Results 1-10of 22 Reviews
March 28, 2013
From journal National Police Week
Great Falls, Virginia
August 5, 2011
From journal Living as an Expat in the Washington Area
September 21, 2009
From journal Our Nation's Capital
Bath, United Kingdom
August 28, 2009
London, United Kingdom
April 6, 2008
From journal The Two-Day Tourist in Washington DC
September 1, 2008
From journal 4th of July in the Nation's Capital
January 9, 2007
From journal The Nation's Capitol on a Budget
July 1, 2005
Tourmobile offers a get-on/get-off service for a fee of $6 (adults). If you have already walked a great deal, it’s a good idea. Distances can be greater than you realize, since roads are winding in the cemetery. The Tourmobile stops at the Kennedy gravesite, the Amphitheater/Tomb of the Unknowns, and Arlington House, former home of General Robert E. Lee, whose plantation became the cemetery. Be sure to pay your respects at the Tomb of the Unknowns; the inspiring changing of the guard takes place every half-hour in summer and every hour in winter. When the cemetery closes to the public at 7pm, the Honor Guard continues 24/7, 365 days a year, even in the most inclement of weathers. Stop off too at Audie Murphy's (WWII’s most decorated soldier) and Chip Burlingame's graves. Capt. Burlingame was the pilot of the jet that crashed into the Pentagon. Leave a pebble atop their stones. Pause at stones dedicated to the lost crew of the Challenger, Columbia, and failed Iranian hostage rescue team. Do not fail to see Robert F. Kennedy's simple white wooden cross a short distance from JFK, Jackie, little Patrick, and a stillborn daughter resting underneath the eternal flame.
From journal An Eight-Day Vacation in Washington, D.C.
by Amber Autumn
May 11, 2005
Rows of white tombstones decorate the hillside lawns of this cemetery. During the Civil War, this was a burial ground for Union soldiers. Want to know something amusing? The land belonged to Mary Anna Randolph Custis, inherited from her relatives George and Martha Washington. The name might not sound familiar, but she was the wife of Confederate Major General Robert E. Lee. What better way to insult a Confederate General by burying Union soldiers on his wife's land?
Up the hill is a house, and once you make it up to the house, you can see the eternal flame and more rows of tombstones. When walking to the marble amphitheater, be forewarned that the cemetery is made up of hills and hills of tombstones and different types of architectural tombs. There was a man with a gun pacing a thin strip on the ground near a marble tomb. Twenty-one steps and pauses symbolize the 21-gun salute that is the highest of military honors.
My class and I watched the Changing of the Guard and gave a wreath to put in front of the Tomb of the Unknown Soldier. The person inside is where a mystery man "rests in honored glory an American soldier known but to God," as engraved on the tomb.
From journal Sightseeing in the Nation's Capitol
sorrento, undefined, Australia
March 12, 2005
If you want to get a sense of what makes America tick, you'll find it here at Arlington. George Washington's stepson bought the site in 1778, and his son built gracious Arlington house there in the early 1800s. Robert E. Lee married into the family here in 1831, but the Lees later fled when Civil War broke out. In 1864, the property was confiscated by the Union Army, which began the tradition of burying the dead - on the former front lawn. Today more than 260,000 U.S. service men and women are buried here.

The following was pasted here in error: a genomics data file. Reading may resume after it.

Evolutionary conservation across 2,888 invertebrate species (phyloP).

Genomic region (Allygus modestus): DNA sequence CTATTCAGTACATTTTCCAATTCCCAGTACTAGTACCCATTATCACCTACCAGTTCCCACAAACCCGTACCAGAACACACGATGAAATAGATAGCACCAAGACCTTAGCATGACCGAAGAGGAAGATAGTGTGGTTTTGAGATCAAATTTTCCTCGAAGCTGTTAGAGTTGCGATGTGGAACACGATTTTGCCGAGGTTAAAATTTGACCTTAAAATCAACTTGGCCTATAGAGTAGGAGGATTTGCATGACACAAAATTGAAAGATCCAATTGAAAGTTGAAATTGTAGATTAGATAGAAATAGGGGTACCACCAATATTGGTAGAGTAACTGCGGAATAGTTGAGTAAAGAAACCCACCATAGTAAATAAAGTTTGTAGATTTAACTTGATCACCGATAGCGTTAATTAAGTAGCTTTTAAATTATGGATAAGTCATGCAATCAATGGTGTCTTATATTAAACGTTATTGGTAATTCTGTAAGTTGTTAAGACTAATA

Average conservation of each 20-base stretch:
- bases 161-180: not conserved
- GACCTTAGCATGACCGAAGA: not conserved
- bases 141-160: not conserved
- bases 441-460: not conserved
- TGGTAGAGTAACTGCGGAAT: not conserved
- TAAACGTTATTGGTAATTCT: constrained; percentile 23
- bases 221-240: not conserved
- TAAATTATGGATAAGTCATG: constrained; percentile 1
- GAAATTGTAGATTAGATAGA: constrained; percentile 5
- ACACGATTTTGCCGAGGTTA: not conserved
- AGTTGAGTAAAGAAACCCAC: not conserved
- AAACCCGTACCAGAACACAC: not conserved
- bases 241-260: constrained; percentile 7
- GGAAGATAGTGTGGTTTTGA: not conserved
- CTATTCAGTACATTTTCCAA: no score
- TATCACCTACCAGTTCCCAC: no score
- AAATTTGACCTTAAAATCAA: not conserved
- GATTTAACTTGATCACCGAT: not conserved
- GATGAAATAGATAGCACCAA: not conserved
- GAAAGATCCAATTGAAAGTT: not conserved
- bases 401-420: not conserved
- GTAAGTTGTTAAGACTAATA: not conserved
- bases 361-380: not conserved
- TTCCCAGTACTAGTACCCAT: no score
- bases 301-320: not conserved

Arlington National Cemetery covers 200 acres of rolling hills, graced with beautiful old trees and manicured lawns, but it is the rows and rows and rows of simple white crosses that stay with you long after you head back home.
Everyone has seen pictures of Arlington on television and in the press, but the reality is something else. Visitors treat Arlington with respect, and so they should. This is no historic, mothballed site - it is still in daily use, as a small patch of newly dug graves and fresh flowers placed by recent mourners proved when we visited in late February.
Right at the heart of the cemetery is the haunting Tomb of the Unknowns, scene of a timeless ritual that in any other location would look like mesmerising street theatre - the changing of the guard, performed on the hour by clone-like soldiers sporting immaculate uniforms and impossibly polished shoes.
It's a fair hike up the hill from the visitor's centre to the Tomb, but it's well worth the effort. Leave time to catch your breath before the ceremony begins because you'll find yourself holding your breath while it's under way. For me the changing of the guard was a graphic insight into America's sense of self and place in the world - and about as far away as you can get from junk food and TV sitcoms.
On a different note, but still just as important to the American psyche, Arlington is also the resting place of several Kennedys. Robert F. Kennedy rests under the cemetery's only wooden cross, while nearby under the Everlasting Flame, you'll find the tombs of John F. Kennedy and Jackie Kennedy Onassis.
Arlington National Cemetery can be reached easily by Metrorail (on the blue line) and is obviously a major stop for every tour offered around town. It is open from 8am to 5pm every day from October to March and 8am to 7pm from April to September. There is no entry fee.
If you're feeling fit, you can walk from Arlington across the Potomac River, around the impressive Lincoln Memorial to the nation's other important war memorials (honouring veterans of World War II, the Korean War and the Vietnam War). It's about a 40-minute walk, but after Arlington, you might like the time for quiet reflection.
From journal Washington in a Week